3 BigLaw firms will give back $1M in Purdue Pharma legal fees in settlement with trustee
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Three large law firms have agreed to reduce fee applications by $1 million in their bankruptcy representation of Purdue Pharma, the maker of the prescription pain medication OxyContin, after the U.S. trustee alleged a failure to disclose a common interest agreement.
Although the firms maintain that the disclosure was adequate, they agreed to give up $1 million in pending and future fees in a settlement with the U.S. Department of Justice’s U.S. Trustee Program, according to an April 29 press release and the settlement agreement.
The trustee said the law firms should have disclosed a joint defense and common interest agreement with other parties, including members of the Sackler family who were the owners of Purdue Pharma. The trustee cited Bankruptcy Rule 2014, which requires disclosure of any connections with other parties in interest in the bankruptcy.
Purdue Pharma signed the agreement in May 2018 after pending lawsuits against opioid makers were consolidated into multidistrict litigation. After Purdue Pharma filed for bankruptcy in September 2019, the law firms agreed to represent Purdue Pharma but did not disclose the agreement.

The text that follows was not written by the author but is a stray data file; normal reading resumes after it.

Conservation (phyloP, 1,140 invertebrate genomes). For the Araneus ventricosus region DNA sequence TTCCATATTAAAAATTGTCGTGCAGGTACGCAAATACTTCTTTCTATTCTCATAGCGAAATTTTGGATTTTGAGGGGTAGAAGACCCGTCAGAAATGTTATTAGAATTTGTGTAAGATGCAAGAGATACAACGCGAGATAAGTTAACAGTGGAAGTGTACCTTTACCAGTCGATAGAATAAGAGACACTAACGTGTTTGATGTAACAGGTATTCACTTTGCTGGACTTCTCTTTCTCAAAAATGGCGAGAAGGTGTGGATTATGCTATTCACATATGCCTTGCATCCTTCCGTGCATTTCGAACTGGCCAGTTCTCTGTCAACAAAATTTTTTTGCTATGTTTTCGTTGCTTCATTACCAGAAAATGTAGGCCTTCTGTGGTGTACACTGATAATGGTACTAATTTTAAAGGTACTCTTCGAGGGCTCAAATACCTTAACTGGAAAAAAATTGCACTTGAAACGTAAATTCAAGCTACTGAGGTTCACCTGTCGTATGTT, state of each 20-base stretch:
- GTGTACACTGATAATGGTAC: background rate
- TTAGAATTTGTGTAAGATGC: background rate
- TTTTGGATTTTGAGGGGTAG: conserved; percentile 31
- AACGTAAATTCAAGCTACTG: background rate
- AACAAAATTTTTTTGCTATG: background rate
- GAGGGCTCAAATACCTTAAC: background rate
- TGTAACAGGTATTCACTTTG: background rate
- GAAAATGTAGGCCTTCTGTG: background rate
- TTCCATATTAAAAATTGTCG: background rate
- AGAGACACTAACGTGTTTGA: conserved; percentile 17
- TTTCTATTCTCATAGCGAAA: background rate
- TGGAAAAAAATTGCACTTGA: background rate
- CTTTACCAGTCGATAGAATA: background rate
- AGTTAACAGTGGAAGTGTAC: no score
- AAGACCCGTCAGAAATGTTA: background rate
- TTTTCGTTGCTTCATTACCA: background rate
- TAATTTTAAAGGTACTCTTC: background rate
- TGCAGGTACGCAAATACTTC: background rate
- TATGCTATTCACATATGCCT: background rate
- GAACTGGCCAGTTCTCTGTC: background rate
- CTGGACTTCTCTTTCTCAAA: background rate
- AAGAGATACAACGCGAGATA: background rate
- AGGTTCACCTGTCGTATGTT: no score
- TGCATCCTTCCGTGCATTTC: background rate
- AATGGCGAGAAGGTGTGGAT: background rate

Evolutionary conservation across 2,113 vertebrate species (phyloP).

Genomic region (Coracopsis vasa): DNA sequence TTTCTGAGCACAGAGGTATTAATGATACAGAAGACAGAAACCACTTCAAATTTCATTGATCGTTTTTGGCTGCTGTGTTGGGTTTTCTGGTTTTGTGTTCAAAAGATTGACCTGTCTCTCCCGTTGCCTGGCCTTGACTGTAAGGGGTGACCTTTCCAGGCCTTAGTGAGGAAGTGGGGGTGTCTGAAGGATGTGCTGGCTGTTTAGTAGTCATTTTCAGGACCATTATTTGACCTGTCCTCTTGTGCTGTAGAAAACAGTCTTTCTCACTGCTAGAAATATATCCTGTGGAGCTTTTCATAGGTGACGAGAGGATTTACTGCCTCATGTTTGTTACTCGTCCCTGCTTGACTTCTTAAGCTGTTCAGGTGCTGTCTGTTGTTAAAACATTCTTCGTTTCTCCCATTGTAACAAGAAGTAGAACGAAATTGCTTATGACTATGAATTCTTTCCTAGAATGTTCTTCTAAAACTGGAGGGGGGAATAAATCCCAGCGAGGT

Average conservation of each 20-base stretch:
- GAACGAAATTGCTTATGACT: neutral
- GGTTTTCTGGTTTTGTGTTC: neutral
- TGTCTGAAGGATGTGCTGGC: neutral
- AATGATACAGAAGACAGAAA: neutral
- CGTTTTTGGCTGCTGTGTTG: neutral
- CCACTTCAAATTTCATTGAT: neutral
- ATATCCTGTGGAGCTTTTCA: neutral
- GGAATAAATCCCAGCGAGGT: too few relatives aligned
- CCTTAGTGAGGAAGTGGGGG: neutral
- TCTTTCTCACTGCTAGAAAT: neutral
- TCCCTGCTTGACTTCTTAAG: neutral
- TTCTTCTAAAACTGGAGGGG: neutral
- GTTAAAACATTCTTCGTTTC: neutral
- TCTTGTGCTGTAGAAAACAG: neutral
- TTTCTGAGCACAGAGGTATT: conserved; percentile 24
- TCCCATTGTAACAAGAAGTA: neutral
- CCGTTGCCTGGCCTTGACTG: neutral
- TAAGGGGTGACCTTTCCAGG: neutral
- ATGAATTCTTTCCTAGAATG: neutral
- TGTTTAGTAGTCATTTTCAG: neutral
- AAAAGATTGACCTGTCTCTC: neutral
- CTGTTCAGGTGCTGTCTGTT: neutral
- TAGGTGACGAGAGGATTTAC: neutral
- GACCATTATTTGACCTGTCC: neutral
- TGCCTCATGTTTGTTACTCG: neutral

The common interest agreement didn’t require the parties to pursue the same strategy, but it did allow the parties to share potentially privileged information without waiving privilege as to third parties, the U.S. trustee said in the settlement agreement.
The trustee had contended that the agreement should have been disclosed because the bankruptcy case was filed to implement a global settlement involving the debtors, the Sacklers and plaintiffs. The common interest agreement had been invoked to withhold documents in discovery.
The trustee did not find that the failure to disclose was intentional or that there was any intent to mislead.
The law firms said there is a common practice of not disclosing common interest agreements under Bankruptcy Rule 2014, but they agreed to resolve the matter in the interest of expediency, the settlement agreement said.
According to Bloomberg Law, Purdue Pharma agreed to pay $8.3 billion to settle federal probes of how it promoted OxyContin. The Sacklers agreed to contribute $4.2 billion to the bankruptcy estate as part of a settlement.